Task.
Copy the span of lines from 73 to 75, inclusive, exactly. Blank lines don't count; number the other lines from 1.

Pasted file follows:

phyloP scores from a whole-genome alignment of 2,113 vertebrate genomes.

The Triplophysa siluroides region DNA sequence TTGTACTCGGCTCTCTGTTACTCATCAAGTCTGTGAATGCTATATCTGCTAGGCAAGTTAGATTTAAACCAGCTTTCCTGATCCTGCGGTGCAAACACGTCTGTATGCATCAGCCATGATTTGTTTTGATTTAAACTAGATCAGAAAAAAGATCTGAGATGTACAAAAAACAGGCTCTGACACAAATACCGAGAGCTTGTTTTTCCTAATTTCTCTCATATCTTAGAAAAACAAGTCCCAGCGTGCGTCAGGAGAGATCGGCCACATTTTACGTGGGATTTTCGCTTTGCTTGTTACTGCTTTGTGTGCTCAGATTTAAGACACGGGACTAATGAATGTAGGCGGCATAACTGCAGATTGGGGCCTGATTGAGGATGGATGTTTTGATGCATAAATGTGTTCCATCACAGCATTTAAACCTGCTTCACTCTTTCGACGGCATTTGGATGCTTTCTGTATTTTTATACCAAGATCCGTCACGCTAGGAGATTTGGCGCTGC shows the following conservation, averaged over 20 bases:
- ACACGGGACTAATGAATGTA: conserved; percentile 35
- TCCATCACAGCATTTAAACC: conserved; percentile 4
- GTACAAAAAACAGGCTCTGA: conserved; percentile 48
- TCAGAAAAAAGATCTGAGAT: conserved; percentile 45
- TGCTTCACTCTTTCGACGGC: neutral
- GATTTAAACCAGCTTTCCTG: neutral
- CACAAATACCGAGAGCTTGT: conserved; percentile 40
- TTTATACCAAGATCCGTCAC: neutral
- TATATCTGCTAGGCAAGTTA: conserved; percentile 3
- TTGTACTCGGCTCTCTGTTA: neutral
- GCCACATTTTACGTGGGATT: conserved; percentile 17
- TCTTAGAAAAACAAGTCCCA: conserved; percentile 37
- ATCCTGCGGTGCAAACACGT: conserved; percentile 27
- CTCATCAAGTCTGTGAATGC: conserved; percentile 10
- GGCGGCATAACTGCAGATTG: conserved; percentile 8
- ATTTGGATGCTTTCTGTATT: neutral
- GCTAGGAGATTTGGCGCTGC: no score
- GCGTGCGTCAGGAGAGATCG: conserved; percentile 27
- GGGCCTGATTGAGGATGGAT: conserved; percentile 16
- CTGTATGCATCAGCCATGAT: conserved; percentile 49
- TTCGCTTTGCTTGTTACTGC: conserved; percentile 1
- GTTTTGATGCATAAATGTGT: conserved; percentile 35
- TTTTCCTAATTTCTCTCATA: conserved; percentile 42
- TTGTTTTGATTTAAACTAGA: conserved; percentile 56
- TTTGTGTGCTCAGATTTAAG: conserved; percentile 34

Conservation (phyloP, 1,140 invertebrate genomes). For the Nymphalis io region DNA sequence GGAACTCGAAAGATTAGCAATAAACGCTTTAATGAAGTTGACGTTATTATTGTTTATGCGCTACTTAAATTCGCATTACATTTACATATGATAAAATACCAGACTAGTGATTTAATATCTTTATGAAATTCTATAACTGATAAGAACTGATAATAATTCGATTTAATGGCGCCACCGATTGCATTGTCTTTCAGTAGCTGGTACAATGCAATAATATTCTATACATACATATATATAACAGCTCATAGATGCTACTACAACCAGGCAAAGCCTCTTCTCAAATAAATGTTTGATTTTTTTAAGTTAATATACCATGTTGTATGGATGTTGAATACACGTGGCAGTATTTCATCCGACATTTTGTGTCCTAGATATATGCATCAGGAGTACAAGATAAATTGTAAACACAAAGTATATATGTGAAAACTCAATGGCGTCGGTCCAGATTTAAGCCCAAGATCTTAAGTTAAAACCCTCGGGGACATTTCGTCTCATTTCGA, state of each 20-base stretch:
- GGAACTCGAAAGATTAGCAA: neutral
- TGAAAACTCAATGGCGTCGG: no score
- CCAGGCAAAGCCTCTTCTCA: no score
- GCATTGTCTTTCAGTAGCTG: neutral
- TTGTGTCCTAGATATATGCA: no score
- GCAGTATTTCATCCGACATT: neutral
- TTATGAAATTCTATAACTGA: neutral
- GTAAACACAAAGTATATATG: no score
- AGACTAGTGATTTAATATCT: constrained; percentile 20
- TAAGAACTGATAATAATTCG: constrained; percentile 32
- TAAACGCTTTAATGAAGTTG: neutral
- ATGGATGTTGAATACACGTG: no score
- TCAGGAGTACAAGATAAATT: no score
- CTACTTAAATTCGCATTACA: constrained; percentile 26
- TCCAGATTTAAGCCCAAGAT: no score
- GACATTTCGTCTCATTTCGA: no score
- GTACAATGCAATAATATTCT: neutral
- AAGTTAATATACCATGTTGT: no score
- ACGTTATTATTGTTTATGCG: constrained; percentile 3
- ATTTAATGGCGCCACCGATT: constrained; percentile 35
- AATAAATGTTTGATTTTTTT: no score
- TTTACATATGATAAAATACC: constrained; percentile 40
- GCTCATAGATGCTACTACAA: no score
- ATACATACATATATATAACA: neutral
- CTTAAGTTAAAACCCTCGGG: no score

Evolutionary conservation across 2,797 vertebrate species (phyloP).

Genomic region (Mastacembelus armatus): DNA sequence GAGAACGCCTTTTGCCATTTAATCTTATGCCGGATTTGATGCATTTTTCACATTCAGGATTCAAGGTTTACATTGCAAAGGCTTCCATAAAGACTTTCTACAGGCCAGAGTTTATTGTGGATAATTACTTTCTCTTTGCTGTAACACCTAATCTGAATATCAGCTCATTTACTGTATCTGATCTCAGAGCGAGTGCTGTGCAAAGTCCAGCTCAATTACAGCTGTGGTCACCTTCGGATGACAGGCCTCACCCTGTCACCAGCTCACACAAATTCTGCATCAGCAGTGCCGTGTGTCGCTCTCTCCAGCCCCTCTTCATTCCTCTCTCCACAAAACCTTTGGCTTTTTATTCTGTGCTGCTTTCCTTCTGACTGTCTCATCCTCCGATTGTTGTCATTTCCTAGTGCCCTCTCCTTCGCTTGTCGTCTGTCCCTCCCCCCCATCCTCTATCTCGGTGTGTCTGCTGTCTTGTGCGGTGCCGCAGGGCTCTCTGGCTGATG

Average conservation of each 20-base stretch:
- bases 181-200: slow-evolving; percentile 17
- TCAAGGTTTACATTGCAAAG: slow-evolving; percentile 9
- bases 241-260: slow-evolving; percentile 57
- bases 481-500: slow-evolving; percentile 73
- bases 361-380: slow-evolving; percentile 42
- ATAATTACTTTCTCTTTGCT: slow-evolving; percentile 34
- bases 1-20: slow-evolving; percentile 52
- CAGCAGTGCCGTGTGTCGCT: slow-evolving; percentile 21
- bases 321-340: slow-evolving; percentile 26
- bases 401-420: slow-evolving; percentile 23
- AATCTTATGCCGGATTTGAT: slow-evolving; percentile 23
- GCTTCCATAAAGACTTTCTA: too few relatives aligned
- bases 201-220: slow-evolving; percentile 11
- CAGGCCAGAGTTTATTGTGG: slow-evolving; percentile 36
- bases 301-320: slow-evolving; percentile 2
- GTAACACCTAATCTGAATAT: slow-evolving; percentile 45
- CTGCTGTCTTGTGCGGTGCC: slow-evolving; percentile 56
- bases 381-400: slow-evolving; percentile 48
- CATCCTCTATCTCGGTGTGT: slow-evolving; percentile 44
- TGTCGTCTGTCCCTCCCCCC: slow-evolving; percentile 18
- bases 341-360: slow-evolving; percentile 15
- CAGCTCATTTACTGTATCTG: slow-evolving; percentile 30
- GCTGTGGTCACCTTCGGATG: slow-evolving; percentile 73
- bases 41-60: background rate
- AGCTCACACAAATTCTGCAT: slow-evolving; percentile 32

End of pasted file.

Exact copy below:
- CTGCTGTCTTGTGCGGTGCC: slow-evolving; percentile 56
- bases 381-400: slow-evolving; percentile 48
- CATCCTCTATCTCGGTGTGT: slow-evolving; percentile 44